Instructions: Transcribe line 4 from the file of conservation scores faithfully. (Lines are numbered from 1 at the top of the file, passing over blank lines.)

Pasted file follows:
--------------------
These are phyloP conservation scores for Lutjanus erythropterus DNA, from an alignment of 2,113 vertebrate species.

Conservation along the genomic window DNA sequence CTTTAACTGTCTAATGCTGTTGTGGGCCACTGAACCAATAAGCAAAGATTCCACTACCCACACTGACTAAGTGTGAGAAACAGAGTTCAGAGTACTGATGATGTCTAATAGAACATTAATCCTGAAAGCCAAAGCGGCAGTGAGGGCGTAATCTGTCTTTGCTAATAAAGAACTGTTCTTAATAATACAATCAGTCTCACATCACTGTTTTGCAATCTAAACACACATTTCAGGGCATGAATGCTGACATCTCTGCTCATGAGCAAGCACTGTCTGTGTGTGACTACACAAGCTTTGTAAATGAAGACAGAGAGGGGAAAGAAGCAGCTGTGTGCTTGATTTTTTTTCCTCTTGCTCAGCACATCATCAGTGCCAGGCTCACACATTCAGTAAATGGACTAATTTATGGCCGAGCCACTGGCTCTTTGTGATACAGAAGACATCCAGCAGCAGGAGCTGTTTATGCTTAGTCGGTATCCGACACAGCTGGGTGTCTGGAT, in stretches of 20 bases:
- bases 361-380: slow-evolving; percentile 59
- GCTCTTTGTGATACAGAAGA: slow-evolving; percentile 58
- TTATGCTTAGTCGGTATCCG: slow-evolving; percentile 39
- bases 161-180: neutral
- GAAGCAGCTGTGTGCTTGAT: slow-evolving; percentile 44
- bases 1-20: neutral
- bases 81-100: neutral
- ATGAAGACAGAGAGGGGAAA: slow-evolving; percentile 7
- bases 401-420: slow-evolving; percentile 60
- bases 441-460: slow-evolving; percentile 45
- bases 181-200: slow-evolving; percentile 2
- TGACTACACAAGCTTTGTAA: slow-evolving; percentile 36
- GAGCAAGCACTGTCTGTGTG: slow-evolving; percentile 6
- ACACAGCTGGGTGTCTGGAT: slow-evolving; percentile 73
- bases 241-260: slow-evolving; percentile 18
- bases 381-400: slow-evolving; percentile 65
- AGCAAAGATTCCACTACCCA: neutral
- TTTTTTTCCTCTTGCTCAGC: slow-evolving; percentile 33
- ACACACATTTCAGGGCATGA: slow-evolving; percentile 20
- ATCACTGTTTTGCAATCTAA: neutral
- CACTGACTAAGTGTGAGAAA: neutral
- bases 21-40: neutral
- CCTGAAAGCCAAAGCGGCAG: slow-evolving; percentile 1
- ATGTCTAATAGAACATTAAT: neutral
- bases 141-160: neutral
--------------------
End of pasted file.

- GCTCTTTGTGATACAGAAGA: slow-evolving; percentile 58